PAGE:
For Lee Hazelgrove, art is best broken down into two parts, not necessarily equal in nature: process and the tangible object. Paramount to him is process. The act of creating. The doing. It represents activity, thought, creative impulse, the channeling of product. Hazelgrove’s playground lies somewhere between the two, inside the space where process and product meet, where all the most delicate and perfect parts of the process merge into art.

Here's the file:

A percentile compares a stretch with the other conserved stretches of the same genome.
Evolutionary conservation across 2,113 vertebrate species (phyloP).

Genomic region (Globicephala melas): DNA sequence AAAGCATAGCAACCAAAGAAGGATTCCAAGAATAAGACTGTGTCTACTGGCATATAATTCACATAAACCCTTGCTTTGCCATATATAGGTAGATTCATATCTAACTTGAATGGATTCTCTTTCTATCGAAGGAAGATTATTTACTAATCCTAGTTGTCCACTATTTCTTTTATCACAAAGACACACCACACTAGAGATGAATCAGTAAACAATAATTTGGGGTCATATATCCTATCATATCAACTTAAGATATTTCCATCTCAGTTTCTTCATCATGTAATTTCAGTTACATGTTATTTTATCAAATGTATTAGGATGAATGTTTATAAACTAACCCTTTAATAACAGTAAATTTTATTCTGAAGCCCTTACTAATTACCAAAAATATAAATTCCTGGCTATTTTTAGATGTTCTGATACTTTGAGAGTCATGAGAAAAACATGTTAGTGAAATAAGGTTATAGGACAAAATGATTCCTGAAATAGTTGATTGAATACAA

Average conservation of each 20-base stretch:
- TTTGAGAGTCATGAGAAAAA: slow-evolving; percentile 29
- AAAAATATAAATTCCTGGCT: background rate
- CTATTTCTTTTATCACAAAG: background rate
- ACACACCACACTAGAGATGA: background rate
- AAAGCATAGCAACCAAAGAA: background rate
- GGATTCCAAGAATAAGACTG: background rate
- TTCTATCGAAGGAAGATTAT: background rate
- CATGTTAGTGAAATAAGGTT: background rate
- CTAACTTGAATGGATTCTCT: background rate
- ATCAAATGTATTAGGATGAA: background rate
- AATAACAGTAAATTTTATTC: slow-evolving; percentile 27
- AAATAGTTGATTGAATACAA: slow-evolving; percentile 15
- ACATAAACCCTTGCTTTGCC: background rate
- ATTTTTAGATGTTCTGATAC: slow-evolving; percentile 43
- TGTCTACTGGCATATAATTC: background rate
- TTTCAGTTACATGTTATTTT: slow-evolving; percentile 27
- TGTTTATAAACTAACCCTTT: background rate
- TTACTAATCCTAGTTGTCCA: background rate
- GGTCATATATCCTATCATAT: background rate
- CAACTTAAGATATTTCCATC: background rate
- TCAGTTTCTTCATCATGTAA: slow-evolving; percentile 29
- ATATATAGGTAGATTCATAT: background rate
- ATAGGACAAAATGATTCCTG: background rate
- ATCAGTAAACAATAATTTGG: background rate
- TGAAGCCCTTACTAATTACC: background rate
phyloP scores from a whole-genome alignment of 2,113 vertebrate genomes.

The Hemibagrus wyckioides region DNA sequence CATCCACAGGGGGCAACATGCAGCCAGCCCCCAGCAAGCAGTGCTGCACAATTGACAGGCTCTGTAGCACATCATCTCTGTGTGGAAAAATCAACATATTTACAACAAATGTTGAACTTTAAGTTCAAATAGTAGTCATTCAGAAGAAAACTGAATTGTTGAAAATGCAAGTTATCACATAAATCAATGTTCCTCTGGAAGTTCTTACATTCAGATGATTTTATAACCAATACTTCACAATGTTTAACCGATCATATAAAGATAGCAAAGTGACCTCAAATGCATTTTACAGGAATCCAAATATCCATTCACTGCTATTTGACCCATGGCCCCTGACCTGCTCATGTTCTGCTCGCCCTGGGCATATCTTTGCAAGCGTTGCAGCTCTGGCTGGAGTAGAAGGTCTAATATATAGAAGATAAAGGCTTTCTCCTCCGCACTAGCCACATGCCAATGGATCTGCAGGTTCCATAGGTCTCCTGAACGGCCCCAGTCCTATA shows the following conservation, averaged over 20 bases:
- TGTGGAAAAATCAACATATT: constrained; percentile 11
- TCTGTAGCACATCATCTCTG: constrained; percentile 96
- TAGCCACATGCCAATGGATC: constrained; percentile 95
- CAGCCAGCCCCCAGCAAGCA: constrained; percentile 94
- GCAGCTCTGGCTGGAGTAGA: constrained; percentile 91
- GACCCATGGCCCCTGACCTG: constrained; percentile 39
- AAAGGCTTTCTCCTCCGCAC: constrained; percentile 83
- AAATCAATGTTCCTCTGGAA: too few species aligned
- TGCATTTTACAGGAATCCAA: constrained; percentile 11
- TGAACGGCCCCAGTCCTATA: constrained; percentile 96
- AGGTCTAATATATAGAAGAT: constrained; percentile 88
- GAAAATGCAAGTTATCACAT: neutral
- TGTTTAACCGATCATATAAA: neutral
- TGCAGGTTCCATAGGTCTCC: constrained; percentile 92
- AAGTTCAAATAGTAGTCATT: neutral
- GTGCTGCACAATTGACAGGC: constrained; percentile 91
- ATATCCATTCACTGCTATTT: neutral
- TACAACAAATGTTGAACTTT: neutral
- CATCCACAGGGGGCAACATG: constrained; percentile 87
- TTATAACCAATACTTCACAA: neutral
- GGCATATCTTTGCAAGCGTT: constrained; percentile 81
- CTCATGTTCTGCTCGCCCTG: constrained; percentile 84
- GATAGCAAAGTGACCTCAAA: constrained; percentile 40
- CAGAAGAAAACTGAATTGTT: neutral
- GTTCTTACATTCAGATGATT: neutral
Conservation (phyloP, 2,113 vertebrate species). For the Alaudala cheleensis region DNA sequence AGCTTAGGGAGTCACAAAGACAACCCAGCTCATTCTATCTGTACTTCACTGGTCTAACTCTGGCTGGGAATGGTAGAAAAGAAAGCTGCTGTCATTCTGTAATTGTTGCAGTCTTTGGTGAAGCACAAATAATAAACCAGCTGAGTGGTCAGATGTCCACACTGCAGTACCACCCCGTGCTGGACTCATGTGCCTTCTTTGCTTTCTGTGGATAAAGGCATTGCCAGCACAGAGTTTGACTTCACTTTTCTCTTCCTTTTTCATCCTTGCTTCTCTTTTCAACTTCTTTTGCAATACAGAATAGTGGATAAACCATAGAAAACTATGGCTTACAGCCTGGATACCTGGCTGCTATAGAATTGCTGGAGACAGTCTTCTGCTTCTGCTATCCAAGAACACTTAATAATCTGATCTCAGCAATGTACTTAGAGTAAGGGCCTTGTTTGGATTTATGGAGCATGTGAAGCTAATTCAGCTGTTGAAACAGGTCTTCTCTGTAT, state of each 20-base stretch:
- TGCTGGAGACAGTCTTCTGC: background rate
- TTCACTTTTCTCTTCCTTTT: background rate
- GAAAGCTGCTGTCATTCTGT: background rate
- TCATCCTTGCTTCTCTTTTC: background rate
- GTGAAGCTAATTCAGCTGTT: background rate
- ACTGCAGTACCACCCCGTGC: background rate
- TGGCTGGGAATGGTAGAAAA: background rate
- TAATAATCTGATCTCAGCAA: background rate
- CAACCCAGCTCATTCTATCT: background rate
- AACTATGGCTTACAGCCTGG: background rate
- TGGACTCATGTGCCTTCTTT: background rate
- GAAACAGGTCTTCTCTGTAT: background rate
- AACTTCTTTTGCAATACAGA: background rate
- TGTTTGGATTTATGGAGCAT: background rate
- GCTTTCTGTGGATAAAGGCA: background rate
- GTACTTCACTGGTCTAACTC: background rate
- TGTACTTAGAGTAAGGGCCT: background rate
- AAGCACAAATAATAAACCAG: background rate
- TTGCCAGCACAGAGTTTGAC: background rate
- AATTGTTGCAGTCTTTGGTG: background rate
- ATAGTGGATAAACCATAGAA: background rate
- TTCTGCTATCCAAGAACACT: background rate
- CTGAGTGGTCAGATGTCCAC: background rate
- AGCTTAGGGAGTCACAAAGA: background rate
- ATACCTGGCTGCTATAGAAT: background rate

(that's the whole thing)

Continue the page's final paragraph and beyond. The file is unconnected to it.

Hazelgrove’s work stems from a deep spiritual center that he discovered early in his adult life. Around 1984, while apprenticing for Richmond potter Robin Cage, he was introduced to master potter and spiritual force, Mary Bowerman. “At 70 years plus, she threw wood fired pots that were so simple, understated and subtle,” said Hazelgrove. “They were almost capable of being written off as pedestrian until one held a small cup or plate and felt its primal impulse. It was staggering to me.” In the early 90’s, he came across the work of Yih-Wen Kuo at Richmond’s Hand Workshop (now Visual Arts Center). “One piece in particular completely overwhelmed me,” said Hazelgrove,” “I must have gone back to the gallery at least a half a dozen times that month just to sit with it and feel the vibration of the vessel,” he said.